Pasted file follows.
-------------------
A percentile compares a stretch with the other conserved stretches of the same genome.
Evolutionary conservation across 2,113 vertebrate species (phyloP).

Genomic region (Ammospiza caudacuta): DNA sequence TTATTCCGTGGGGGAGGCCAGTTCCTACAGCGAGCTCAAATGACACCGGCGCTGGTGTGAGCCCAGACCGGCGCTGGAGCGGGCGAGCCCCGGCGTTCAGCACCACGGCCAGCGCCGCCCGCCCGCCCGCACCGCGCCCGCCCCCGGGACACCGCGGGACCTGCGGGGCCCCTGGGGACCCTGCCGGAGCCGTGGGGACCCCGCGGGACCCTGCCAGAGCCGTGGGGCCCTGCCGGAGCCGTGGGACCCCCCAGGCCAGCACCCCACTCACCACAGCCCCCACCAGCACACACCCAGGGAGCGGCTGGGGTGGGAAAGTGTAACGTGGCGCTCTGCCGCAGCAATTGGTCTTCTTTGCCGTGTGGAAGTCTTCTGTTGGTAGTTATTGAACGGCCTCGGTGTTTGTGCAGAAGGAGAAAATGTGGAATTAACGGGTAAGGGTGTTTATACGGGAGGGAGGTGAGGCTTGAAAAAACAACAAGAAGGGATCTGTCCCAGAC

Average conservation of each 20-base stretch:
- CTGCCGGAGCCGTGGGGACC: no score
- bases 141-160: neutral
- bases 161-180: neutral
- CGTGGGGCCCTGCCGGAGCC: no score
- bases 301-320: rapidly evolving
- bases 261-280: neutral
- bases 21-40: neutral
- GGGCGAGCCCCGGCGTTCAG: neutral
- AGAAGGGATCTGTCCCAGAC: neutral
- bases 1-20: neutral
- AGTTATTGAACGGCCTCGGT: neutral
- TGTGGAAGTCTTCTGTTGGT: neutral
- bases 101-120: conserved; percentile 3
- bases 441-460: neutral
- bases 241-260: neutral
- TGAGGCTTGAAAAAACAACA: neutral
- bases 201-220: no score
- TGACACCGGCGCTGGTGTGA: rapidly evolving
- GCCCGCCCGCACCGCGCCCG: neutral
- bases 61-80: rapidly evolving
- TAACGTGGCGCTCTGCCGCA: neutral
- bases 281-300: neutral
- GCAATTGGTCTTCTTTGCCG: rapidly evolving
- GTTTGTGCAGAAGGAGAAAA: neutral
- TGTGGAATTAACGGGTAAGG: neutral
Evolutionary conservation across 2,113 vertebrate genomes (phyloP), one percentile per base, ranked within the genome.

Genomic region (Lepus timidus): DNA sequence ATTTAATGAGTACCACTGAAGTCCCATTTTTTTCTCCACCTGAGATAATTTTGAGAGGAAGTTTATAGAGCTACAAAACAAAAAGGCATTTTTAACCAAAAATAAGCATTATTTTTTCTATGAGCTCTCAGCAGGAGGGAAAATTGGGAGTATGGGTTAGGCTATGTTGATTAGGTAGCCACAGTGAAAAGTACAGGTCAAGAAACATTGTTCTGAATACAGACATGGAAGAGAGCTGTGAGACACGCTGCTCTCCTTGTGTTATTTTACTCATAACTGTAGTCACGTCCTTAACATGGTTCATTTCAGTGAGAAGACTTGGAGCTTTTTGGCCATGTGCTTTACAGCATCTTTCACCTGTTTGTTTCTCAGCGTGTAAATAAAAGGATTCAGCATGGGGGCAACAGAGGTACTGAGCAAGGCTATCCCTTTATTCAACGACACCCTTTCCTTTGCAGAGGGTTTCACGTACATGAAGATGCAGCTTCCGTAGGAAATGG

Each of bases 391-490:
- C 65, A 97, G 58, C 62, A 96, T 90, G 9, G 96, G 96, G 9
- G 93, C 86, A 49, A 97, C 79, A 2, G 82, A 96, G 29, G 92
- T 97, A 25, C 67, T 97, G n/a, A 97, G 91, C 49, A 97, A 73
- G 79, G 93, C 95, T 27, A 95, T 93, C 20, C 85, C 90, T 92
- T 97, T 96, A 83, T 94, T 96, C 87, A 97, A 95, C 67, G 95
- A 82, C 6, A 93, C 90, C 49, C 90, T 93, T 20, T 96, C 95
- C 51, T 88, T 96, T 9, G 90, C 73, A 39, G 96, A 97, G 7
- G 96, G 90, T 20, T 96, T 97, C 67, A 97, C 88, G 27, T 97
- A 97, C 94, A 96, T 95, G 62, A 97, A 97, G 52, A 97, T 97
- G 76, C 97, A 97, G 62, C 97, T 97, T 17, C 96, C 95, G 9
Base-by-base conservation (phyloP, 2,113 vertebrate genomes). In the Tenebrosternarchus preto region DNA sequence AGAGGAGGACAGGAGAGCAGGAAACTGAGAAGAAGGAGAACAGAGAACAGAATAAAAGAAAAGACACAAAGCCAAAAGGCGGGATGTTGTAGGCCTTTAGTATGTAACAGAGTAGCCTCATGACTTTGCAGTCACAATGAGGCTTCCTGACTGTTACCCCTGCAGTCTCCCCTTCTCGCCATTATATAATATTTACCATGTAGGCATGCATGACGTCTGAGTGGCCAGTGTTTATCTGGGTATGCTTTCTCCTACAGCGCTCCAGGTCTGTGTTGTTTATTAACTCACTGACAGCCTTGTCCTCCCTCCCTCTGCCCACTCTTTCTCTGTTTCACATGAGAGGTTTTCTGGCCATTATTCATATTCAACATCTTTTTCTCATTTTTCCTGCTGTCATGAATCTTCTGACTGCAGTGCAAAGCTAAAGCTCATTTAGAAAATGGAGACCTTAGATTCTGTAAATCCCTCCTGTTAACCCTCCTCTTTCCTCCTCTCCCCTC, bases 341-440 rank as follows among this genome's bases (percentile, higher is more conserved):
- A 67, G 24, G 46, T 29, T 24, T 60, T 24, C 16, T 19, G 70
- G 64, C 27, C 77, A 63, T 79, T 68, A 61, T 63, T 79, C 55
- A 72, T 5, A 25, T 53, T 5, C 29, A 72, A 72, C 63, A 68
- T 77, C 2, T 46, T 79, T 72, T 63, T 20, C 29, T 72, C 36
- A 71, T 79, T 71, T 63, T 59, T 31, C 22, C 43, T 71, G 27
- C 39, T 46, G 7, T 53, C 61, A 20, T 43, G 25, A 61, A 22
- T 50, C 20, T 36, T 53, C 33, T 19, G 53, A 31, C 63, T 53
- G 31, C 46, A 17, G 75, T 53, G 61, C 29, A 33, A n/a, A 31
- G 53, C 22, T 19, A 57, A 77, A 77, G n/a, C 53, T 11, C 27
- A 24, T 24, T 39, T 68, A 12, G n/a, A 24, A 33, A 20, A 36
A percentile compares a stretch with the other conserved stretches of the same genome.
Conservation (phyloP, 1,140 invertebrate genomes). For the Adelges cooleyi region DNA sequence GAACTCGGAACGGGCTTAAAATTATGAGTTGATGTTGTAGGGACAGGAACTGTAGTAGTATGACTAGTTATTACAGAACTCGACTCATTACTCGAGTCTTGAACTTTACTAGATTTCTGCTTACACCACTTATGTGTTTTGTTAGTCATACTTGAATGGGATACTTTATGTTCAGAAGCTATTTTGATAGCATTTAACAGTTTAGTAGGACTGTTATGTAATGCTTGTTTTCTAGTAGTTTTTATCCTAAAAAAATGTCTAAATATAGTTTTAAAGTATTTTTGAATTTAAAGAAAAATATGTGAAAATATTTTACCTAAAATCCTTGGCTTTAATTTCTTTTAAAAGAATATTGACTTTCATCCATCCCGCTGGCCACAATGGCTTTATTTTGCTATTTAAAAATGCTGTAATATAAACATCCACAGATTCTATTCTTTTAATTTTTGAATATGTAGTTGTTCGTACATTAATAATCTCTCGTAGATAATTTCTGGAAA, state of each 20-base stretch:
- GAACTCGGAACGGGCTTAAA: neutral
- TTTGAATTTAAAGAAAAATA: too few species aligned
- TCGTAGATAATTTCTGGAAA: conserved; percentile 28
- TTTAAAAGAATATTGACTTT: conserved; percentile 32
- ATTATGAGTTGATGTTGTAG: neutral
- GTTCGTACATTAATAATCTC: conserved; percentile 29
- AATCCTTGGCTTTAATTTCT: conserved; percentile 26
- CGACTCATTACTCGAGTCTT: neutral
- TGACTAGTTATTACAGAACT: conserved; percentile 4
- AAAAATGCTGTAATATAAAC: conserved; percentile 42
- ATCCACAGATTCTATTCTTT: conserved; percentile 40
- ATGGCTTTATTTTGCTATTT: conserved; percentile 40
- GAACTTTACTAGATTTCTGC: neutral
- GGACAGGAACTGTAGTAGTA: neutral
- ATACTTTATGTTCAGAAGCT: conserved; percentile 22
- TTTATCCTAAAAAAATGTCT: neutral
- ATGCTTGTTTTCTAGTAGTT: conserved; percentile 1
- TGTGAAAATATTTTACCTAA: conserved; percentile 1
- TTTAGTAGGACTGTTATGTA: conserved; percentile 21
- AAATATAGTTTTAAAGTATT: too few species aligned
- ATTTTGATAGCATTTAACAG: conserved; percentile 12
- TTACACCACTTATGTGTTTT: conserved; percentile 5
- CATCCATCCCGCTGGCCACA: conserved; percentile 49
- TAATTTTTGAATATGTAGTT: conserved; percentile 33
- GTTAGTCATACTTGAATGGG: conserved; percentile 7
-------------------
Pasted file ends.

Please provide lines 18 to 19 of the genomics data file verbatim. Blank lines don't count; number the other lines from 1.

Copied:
- bases 441-460: neutral
- bases 241-260: neutral